Beyond Pan-Americanism: Internationalizing the History of the Cold War in Latin America
Conference on Latin American History 50
Michelle Getchell, US Naval War College
Vanni Pettinà, Colegio de México
David M. K. Sheinin, Trent University
Eric Zolov, State University of New York at Stony Brook
Mostly, these conversations have taken place through formal presentations of research. Far too often, moreover, diplomatic historians remain in isolation from social and political historians. This roundtable will bring together five prominent scholars whose training and publications span the fields of diplomatic, social, and cultural history. Each has been an active contributor to the emergent historiographical shifts described above. Thomas Field and Vanni Pettinà discuss the limits to Latin American participation in prominent projects that came to define the "Third World," such as the Non-Alignment Movement and the New International Information Order. David Sheinin focuses on efforts by Argentina to detonate a nuclear explosion and the ways in which "nuclear intent" were used to establish a “modern” international position in the 1960s. Michelle Getchell internationalizes the 1965 crisis in the Dominican Republic by incorporating Latin American as well as Soviet positions (based on Soviet archives). Eric Zolov proposes that Mexico by the 1960s had become the "Last Good Neighbor" to the United States, yet leveraged that strategic position to pursue international diversification to offset U.S. predominance.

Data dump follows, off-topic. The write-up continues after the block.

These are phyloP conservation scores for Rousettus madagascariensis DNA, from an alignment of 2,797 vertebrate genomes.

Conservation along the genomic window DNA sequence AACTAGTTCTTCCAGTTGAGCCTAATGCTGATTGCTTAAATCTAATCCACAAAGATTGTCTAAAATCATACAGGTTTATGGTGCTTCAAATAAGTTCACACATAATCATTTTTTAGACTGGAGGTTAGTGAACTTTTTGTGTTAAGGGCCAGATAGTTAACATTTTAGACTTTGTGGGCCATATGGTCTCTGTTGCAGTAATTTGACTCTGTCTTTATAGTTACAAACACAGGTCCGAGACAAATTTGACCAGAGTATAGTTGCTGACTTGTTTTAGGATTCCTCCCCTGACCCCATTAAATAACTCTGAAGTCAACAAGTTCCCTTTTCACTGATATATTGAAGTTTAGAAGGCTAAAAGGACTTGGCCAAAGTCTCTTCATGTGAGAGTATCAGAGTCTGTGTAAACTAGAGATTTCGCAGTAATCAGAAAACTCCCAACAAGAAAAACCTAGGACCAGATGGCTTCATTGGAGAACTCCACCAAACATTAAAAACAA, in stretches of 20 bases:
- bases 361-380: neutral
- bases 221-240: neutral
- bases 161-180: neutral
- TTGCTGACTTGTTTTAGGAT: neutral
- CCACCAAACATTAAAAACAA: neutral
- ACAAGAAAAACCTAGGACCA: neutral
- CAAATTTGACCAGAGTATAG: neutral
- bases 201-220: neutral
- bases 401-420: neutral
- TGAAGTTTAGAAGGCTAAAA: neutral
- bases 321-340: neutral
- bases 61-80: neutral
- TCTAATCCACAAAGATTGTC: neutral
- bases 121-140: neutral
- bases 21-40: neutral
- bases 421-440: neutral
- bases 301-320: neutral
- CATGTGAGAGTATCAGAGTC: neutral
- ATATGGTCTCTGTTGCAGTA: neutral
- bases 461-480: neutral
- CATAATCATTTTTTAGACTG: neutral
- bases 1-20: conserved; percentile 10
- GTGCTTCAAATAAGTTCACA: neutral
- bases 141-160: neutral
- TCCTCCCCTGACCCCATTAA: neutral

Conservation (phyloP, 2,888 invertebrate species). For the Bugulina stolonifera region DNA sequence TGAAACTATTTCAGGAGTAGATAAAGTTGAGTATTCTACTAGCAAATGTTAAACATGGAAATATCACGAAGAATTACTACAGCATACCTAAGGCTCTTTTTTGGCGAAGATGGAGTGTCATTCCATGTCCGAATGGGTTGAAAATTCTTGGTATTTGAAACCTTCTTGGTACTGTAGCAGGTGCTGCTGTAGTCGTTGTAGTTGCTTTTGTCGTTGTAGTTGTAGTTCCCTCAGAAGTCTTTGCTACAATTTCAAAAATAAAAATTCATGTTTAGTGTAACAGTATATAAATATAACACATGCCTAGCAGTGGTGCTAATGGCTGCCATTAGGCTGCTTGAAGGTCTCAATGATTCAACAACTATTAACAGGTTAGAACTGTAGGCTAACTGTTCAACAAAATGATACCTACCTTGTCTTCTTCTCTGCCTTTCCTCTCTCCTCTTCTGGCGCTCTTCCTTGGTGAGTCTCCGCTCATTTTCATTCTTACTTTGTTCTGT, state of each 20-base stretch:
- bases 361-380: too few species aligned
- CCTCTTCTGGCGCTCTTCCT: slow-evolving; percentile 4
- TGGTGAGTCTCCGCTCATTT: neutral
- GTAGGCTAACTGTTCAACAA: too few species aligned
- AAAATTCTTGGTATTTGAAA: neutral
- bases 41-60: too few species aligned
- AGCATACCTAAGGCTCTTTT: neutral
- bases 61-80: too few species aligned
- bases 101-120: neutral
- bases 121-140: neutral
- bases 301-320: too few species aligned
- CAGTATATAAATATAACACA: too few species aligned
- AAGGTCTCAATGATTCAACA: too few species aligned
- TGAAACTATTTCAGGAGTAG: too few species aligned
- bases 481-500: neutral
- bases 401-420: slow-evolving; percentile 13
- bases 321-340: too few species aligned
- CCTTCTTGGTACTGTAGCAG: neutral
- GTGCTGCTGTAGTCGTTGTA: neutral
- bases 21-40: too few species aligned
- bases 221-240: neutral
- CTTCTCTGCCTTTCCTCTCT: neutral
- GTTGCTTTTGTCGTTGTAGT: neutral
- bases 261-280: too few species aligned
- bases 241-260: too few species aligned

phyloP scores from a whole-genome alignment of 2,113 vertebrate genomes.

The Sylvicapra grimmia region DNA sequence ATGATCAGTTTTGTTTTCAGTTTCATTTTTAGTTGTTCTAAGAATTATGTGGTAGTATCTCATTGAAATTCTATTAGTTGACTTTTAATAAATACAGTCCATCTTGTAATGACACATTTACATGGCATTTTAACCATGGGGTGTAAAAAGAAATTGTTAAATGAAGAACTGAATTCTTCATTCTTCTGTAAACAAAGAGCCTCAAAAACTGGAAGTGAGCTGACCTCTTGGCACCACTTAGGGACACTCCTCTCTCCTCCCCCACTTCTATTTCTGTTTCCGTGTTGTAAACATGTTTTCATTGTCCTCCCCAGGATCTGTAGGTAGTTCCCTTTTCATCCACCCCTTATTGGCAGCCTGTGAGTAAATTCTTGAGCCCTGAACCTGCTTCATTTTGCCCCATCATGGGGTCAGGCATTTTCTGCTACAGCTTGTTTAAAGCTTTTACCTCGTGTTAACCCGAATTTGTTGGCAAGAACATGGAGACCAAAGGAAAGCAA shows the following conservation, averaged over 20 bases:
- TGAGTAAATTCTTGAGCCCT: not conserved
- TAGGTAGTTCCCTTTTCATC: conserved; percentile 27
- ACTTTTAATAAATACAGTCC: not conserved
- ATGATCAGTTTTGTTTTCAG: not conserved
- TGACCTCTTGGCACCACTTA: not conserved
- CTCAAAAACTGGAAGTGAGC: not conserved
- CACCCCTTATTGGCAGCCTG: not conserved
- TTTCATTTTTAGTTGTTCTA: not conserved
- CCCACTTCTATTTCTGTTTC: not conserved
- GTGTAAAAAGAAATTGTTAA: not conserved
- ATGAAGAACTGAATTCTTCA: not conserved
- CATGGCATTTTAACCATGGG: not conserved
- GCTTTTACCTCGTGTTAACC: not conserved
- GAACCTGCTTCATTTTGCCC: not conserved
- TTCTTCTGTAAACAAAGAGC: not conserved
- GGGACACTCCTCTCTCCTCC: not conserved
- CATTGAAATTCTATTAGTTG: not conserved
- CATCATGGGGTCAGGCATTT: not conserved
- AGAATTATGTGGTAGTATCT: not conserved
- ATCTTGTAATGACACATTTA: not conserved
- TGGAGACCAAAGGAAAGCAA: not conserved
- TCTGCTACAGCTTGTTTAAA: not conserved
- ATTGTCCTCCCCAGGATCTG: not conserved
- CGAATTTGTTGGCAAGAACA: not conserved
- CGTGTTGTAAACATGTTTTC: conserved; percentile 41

We expect this roundtable to garner tremendous interest from diplomatic historians as well as from Latin Americanists and lead to a lively exchange of ideas, methodological and epistemological, regarding the importance of moving Latin America scholarship beyond the "historiographical Monroe Doctrine," as Tanya Harmer has eloquently put it.